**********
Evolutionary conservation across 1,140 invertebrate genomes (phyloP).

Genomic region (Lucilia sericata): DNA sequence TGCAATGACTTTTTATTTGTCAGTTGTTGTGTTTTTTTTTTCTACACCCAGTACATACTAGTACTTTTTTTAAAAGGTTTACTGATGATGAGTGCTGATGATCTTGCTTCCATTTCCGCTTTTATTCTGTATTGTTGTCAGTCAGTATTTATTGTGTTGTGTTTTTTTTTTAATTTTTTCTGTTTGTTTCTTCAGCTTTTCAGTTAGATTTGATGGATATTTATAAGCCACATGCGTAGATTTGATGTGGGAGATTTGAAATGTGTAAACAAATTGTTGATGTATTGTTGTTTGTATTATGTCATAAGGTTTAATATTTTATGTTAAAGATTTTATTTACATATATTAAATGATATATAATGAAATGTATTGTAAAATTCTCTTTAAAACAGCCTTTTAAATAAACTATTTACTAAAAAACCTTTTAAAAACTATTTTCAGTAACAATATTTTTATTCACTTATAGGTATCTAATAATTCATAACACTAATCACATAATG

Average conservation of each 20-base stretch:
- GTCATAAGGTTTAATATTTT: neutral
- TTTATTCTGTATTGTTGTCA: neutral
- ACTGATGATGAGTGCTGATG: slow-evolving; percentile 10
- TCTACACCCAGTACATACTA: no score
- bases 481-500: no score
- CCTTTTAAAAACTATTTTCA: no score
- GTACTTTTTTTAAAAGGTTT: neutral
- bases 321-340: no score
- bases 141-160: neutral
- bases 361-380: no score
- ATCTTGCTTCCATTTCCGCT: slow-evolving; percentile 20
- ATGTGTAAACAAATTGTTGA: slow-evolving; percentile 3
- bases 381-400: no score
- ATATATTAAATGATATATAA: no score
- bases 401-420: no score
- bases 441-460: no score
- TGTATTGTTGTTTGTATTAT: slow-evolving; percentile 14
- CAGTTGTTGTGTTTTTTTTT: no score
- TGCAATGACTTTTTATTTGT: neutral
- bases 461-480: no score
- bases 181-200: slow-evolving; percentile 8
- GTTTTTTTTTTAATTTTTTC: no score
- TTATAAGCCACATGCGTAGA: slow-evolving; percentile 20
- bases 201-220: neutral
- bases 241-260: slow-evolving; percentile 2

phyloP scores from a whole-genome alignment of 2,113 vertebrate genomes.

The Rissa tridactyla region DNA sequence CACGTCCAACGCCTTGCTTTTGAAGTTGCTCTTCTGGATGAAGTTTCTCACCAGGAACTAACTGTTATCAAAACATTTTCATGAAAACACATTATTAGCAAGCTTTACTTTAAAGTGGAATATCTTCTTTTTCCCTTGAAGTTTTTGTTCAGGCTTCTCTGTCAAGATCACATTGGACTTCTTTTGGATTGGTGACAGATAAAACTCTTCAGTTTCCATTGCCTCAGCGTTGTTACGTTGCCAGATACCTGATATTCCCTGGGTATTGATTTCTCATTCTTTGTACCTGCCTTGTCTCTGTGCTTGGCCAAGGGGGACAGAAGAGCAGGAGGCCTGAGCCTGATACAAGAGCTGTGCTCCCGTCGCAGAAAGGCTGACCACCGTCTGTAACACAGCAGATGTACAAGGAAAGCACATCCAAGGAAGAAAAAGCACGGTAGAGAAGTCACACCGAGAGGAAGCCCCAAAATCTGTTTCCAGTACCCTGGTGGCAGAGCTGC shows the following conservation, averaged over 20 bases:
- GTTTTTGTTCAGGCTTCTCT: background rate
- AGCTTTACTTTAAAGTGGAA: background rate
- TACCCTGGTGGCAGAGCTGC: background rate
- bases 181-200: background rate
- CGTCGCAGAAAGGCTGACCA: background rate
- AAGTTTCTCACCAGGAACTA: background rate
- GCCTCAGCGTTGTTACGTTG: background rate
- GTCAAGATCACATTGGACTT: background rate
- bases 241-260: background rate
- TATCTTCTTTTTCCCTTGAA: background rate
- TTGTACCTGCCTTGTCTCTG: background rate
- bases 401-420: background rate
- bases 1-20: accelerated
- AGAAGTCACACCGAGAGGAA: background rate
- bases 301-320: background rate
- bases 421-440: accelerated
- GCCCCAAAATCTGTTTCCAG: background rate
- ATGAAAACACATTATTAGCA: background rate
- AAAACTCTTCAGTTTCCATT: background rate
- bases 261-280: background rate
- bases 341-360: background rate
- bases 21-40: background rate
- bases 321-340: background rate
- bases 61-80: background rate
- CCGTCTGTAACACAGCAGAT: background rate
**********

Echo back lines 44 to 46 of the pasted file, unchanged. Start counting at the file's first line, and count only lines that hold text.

- AGAAGTCACACCGAGAGGAA: background rate
- bases 301-320: background rate
- bases 421-440: accelerated